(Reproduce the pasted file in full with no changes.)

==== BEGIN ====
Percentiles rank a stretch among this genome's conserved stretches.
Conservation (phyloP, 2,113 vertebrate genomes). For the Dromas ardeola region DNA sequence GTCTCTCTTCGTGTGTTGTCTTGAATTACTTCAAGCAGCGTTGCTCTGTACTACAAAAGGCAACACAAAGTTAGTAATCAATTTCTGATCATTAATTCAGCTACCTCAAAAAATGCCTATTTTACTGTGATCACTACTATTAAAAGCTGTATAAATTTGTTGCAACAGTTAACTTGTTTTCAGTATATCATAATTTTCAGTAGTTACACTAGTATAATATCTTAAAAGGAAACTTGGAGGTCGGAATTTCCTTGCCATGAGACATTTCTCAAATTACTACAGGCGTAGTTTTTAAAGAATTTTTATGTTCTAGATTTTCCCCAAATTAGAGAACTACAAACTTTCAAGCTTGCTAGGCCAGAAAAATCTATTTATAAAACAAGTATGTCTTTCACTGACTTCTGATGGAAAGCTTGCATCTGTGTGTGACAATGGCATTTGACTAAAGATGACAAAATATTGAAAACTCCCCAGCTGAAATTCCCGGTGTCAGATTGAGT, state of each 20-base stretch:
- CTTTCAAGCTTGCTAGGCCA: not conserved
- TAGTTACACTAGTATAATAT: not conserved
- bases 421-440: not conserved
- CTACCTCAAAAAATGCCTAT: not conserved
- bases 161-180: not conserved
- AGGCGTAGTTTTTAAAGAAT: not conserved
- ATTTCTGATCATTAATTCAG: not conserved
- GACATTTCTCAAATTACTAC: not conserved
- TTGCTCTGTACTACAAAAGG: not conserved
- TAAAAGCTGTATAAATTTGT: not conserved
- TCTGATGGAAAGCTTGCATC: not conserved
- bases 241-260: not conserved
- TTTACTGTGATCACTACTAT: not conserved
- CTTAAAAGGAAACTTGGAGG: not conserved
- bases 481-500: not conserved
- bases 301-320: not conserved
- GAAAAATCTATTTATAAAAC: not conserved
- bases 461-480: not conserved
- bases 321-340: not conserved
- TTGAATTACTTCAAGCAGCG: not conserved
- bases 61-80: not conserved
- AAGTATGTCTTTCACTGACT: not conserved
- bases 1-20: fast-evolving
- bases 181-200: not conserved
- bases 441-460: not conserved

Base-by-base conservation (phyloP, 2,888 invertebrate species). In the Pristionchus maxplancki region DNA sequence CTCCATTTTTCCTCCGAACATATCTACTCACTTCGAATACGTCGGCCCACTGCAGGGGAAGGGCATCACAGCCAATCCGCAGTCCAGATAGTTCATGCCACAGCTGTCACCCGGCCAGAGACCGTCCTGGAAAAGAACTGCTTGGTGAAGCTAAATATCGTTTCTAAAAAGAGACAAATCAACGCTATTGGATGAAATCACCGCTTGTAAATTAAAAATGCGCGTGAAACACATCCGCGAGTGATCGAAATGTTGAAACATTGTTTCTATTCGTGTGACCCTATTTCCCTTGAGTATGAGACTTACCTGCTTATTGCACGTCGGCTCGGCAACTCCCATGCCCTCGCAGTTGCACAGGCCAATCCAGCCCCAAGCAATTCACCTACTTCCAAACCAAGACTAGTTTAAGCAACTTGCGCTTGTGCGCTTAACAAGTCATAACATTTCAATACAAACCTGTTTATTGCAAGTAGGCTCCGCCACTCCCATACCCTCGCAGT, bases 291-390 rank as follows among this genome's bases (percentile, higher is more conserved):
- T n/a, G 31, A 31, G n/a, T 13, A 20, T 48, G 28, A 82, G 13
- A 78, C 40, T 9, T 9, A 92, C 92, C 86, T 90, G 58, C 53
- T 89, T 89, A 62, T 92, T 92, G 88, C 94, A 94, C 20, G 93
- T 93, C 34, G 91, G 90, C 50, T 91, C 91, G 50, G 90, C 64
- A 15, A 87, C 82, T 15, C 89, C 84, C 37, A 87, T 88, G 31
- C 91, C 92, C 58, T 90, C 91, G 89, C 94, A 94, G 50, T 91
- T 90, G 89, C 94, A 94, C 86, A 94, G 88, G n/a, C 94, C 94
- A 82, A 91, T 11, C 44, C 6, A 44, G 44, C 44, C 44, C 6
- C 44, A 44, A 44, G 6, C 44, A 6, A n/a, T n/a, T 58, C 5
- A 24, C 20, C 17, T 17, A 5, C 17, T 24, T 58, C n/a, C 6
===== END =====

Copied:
Percentiles rank a stretch among this genome's conserved stretches.
Conservation (phyloP, 2,113 vertebrate genomes). For the Dromas ardeola region DNA sequence GTCTCTCTTCGTGTGTTGTCTTGAATTACTTCAAGCAGCGTTGCTCTGTACTACAAAAGGCAACACAAAGTTAGTAATCAATTTCTGATCATTAATTCAGCTACCTCAAAAAATGCCTATTTTACTGTGATCACTACTATTAAAAGCTGTATAAATTTGTTGCAACAGTTAACTTGTTTTCAGTATATCATAATTTTCAGTAGTTACACTAGTATAATATCTTAAAAGGAAACTTGGAGGTCGGAATTTCCTTGCCATGAGACATTTCTCAAATTACTACAGGCGTAGTTTTTAAAGAATTTTTATGTTCTAGATTTTCCCCAAATTAGAGAACTACAAACTTTCAAGCTTGCTAGGCCAGAAAAATCTATTTATAAAACAAGTATGTCTTTCACTGACTTCTGATGGAAAGCTTGCATCTGTGTGTGACAATGGCATTTGACTAAAGATGACAAAATATTGAAAACTCCCCAGCTGAAATTCCCGGTGTCAGATTGAGT, state of each 20-base stretch:
- CTTTCAAGCTTGCTAGGCCA: not conserved
- TAGTTACACTAGTATAATAT: not conserved
- bases 421-440: not conserved
- CTACCTCAAAAAATGCCTAT: not conserved
- bases 161-180: not conserved
- AGGCGTAGTTTTTAAAGAAT: not conserved
- ATTTCTGATCATTAATTCAG: not conserved
- GACATTTCTCAAATTACTAC: not conserved
- TTGCTCTGTACTACAAAAGG: not conserved
- TAAAAGCTGTATAAATTTGT: not conserved
- TCTGATGGAAAGCTTGCATC: not conserved
- bases 241-260: not conserved
- TTTACTGTGATCACTACTAT: not conserved
- CTTAAAAGGAAACTTGGAGG: not conserved
- bases 481-500: not conserved
- bases 301-320: not conserved
- GAAAAATCTATTTATAAAAC: not conserved
- bases 461-480: not conserved
- bases 321-340: not conserved
- TTGAATTACTTCAAGCAGCG: not conserved
- bases 61-80: not conserved
- AAGTATGTCTTTCACTGACT: not conserved
- bases 1-20: fast-evolving
- bases 181-200: not conserved
- bases 441-460: not conserved

Base-by-base conservation (phyloP, 2,888 invertebrate species). In the Pristionchus maxplancki region DNA sequence CTCCATTTTTCCTCCGAACATATCTACTCACTTCGAATACGTCGGCCCACTGCAGGGGAAGGGCATCACAGCCAATCCGCAGTCCAGATAGTTCATGCCACAGCTGTCACCCGGCCAGAGACCGTCCTGGAAAAGAACTGCTTGGTGAAGCTAAATATCGTTTCTAAAAAGAGACAAATCAACGCTATTGGATGAAATCACCGCTTGTAAATTAAAAATGCGCGTGAAACACATCCGCGAGTGATCGAAATGTTGAAACATTGTTTCTATTCGTGTGACCCTATTTCCCTTGAGTATGAGACTTACCTGCTTATTGCACGTCGGCTCGGCAACTCCCATGCCCTCGCAGTTGCACAGGCCAATCCAGCCCCAAGCAATTCACCTACTTCCAAACCAAGACTAGTTTAAGCAACTTGCGCTTGTGCGCTTAACAAGTCATAACATTTCAATACAAACCTGTTTATTGCAAGTAGGCTCCGCCACTCCCATACCCTCGCAGT, bases 291-390 rank as follows among this genome's bases (percentile, higher is more conserved):
- T n/a, G 31, A 31, G n/a, T 13, A 20, T 48, G 28, A 82, G 13
- A 78, C 40, T 9, T 9, A 92, C 92, C 86, T 90, G 58, C 53
- T 89, T 89, A 62, T 92, T 92, G 88, C 94, A 94, C 20, G 93
- T 93, C 34, G 91, G 90, C 50, T 91, C 91, G 50, G 90, C 64
- A 15, A 87, C 82, T 15, C 89, C 84, C 37, A 87, T 88, G 31
- C 91, C 92, C 58, T 90, C 91, G 89, C 94, A 94, G 50, T 91
- T 90, G 89, C 94, A 94, C 86, A 94, G 88, G n/a, C 94, C 94
- A 82, A 91, T 11, C 44, C 6, A 44, G 44, C 44, C 44, C 6
- C 44, A 44, A 44, G 6, C 44, A 6, A n/a, T n/a, T 58, C 5
- A 24, C 20, C 17, T 17, A 5, C 17, T 24, T 58, C n/a, C 6